At Thursday’s Board of Trustees meeting at the University of North Carolina at Chapel Hill, athletics took center stage. A half-dozen student-athletes stepped forward to share their day-in-the-life experiences, and Chancellor Carol L. Folt outlined six areas in which the University plans to better serve student-athletes moving forward.
“Shaping what it means to be a truly great research university involves examining areas that span commercialization, innovation and translational research,” Folt said, “and it is equally important to look at student activities and the insight that provides for what students truly care about – including athletics.”
The Board of Trustees heard updates about many outstanding facets of the University. Bill Roper, dean of the School of Medicine and CEO of UNC Health Care, talked about Carolina’s medical school graduates’ high rate of satisfaction with their programs of study and relatively low debt upon graduation, and the extent to which they currently practice in many of the state’s underserved areas. Peter Mucha, chair of the new Department of Applied Physical Sciences in the College of Arts and Sciences, outlined how the fledgling department is designed to blend a mindset of discovery with engineering to “fill the space between science and engineering.” Doug Shackelford, dean of Kenan-Flagler Business School, presented a group of students from the school’s STAR (Student Teams Achieving Results) Program who have been working with the N.C. School of the Arts to develop a state-of-the-art sound stage as a way to further entice the film industry to our state and boost the economy.
Next to the podium was Director of Athletics Bubba Cunningham, who was lauded by Folt for taking a leadership role in examining how Carolina can achieve even higher levels of excellence in academics and athletics. She said the University will unveil more details soon about a bold initiative that will create new opportunities for student-athletes.
Meanwhile, she and Cunningham already are focused on a half-dozen areas of future improvement: academic preparedness, quality of educational experience, health and wellness, time demands, resources necessary for student success and increased representation in governance.
The student-athletes who spoke to the board – a mix of scholarship recipients and a walk-on, revenue and non-revenue players, journalism and science majors – talked about their already-positive experiences.
Sophomore wide receiver Ryan Switzer said football has helped him better manage his time and given him athletic and academic opportunities he might not have had otherwise. “Playing a Division I sport takes a lot of time, but we love it,” he said.
Besides developing the self-discipline and organizational skills a CEO would covet, student-athletes learn that leadership applies to everything they do, not only in their sport but also in the broader community and throughout their lives.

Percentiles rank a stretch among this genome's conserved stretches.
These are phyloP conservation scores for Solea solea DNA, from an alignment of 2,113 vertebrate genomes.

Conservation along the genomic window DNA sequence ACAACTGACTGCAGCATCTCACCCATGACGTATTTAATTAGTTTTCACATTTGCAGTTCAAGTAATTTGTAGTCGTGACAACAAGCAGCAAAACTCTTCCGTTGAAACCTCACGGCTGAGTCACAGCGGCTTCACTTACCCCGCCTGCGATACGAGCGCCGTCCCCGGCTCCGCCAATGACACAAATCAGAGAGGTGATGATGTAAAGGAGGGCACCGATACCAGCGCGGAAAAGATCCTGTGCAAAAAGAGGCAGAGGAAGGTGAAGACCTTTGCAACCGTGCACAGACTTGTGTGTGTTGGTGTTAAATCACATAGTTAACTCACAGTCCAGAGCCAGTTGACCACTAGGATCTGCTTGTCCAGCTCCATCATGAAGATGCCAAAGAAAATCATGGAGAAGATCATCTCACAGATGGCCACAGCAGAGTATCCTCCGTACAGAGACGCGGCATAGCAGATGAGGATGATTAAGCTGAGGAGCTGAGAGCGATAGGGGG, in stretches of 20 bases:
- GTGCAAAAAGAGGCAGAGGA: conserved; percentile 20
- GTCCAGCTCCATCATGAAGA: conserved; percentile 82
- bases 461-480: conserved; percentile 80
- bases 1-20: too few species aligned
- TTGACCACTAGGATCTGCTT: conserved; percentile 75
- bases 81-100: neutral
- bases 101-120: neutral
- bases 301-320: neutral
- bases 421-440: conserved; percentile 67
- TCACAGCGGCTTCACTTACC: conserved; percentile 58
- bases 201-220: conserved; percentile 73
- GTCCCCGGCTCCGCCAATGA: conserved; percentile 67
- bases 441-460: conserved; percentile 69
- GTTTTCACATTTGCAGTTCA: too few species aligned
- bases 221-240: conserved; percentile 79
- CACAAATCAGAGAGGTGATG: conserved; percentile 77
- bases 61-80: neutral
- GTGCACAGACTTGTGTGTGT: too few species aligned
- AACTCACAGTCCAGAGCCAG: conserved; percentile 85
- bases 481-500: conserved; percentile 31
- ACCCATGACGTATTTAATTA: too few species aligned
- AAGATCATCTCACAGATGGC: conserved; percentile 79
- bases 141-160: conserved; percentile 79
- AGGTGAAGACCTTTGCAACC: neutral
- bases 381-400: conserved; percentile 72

Senior softball pitcher Lori Spingola worked to create Champions for Change as a way to integrate people with disabilities into the community. The journalism and mass communication major described to trustees the partnership with the ARC of Orange County that culminates with an invitation to children with disabilities and their families to tour Carolina’s facilities, wear the jerseys of past players and even throw the first pitch in a game.
Sophomore point guard Marcus Paige, who hails from Iowa, said he chose Carolina over other universities because of the emphasis on academics in Chapel Hill – something his mother, who is a teacher, drilled into him early on.
“I came here because of the quality of the basketball program, of course, but it was also the way Coach [Roy] Williams cares about us off the court and prepares us,” he said. “Our schedule is so crazy, but we do all this because we love it. And off the court, we have an academic support staff like no other. ”
Also addressing the trustees were senior cornerback Tim Scott, an exercise and sport science major; gymnast Michelle Ikoma, a senior biomedical engineering and economics major; and first-year football walk-on Kemmi Pettway, who was redshirted this year.
Folt said she appreciated the student-athletes’ candor because hearing from them was important to understanding how all students can reach their full potential at a top research university like Carolina.
Like all Carolina students, she said, student-athletes face many time constraints, and the key is balance. “The University needs to continue in every possible way to help them negotiate that balance,” Folt said.
The trustees showed their overwhelming support for the group, and Chair Lowry Caudill thanked all of the student-athletes for the joy and excitement they bring to Carolina.
By University Relations staff.
Published March 28, 2014